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High-level official LeClair suppressed her sexuality for decades. Now that she's out, she's speaking up.
- Michelle LeClair survived rape, violence, and surveillance, and is now speaking out against the Church of Scientology.
- In her new memoir, Perfectly Clear, she details her harrowing story.
- The church promotes a culture of submission and fear, she says, and is seeking new avenues to retain members.
Michelle LeClair with her partner, Tena Clark.<p>Only, not really. LeClair was nearly ostracized a few years later when admitting to her lesbianism. The "very slow brainwashing and indoctrination" had taken hold. Her mother had paid for her first few sessions, including her 19th birthday present, but now she was all-in — the total she'd donate to the church in the coming decades was $5 million. Their response to her sexuality seems more voyeuristic than theological:</p><blockquote>They wanted every detail, every detail of my thoughts, every detail of my fantasies and had I ever acted on them. So I said I had exchanged kind of a sweet little kiss with one of my best friends in high school and they wanted to know the details of that. </blockquote><p>The Scientology Ethics Department had Hubbard's writings on homosexuality at the ready. Lesbianism, he writes in <em>Dianetics</em>,<em> </em>is responsible for the downfall of society — in the same category as sexual perversion and bestiality. In Hubbard's imagined emotional scale — the "charter of human evaluation" — homosexuality places you among the sickly and criminals.</p><p>How long to focus on this biography? How long does anyone remain controlled by fear and persuasion, falsities and threats? </p><p>A lifetime, for some. But not LeClair. She was in upper management at her price point, a business partner with Kirstie Alley, a spokesperson for Tom and Katie. To hide her sexuality she married a man who turned out to be abusive. A son was born. Then LeClair adopted an African-American daughter, Savannah, which sent him into a rage. Her twin boys were the result of him raping her, for which she was told the rape was her fault. </p><p>The backdrop for our interview: a president mocking a woman for not coming forward after her own story of abuse, her own origin mythology. A <a href="https://www.nytimes.com/interactive/2018/10/02/us/politics/donald-trump-tax-schemes-fred-trump.html?action=click&module=Top%20Stories&pgtype=Homepage" target="_blank">millionaire by 8</a>, this president has never confronted such a story; he's accused of creating his own. He'll never be told everything is his fault, or believe it if he is. LeClair was built of more compassionate material.</p><blockquote>This spiral of everything that's happening to me is my fault. It's my fault and it takes you right back to that moment of looking at those charts and reading quotes and thinking, 'I'm a bad person. Okay, I'm going to be a better wife. I'm going to try this time.' You get to a point where you close off and think — and any victim can tell you this — there is a side of you that in order to survive, you have to close that off.</blockquote>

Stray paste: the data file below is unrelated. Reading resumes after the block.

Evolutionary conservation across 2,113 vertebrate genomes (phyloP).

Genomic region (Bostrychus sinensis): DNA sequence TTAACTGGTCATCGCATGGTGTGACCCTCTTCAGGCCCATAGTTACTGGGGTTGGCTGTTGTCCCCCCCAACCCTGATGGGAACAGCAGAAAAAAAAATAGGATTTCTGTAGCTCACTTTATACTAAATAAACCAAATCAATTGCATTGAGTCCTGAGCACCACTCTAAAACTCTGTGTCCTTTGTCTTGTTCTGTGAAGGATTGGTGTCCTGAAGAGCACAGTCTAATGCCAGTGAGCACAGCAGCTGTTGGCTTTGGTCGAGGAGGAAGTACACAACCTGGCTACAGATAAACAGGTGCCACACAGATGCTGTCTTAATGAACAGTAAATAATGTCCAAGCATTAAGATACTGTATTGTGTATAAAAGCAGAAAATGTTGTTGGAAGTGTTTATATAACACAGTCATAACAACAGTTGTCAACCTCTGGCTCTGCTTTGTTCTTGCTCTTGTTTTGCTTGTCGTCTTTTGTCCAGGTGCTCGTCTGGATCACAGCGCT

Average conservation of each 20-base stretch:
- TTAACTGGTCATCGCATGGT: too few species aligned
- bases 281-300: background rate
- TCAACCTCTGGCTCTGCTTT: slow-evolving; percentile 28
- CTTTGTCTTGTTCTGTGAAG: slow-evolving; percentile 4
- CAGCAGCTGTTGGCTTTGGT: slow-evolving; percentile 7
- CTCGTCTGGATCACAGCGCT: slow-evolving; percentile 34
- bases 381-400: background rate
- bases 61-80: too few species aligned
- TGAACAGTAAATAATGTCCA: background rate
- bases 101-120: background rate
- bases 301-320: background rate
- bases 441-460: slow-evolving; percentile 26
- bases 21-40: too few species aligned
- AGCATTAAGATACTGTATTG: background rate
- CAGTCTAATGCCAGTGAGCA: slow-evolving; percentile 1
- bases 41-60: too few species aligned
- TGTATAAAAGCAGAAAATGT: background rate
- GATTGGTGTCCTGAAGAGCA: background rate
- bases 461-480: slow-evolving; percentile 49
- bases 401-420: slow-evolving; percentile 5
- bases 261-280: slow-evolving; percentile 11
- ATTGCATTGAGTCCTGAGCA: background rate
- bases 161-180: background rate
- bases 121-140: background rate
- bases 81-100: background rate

Scientology is the true religion of America's capitalist soul. "To me," says Louis Theroux, "Scientology is selling spiritual hamburgers."
What is the most quintessentially American religion? It would need to have celebrities, a Hollywood setting, big money, and a confusing swirl of innocence and the macabre. That's Scientology defined, says documentarian Louis Theroux. The church was founded by sci-fi writer L. Ron Hubbard around the same time that the first McDonald's opened, and there are enormous parallels in the business models of these two operations. Scientology is the embodiment of America's capitalist soul, with two seemingly at-odd goals: to spread the good word of Dianetics (Scientology's sacred text) as far as possible, but to only give its wisdom to those who are willing to pay for it. The top level of Scientology's ideology ladder is called the "Bridge to Total Freedom" — however it's anything but free, costing an individual a minimum of $250,000 to access. It begs the question: Do you want salvation with that? Louis Theroux's latest documentary is My Scientology Movie.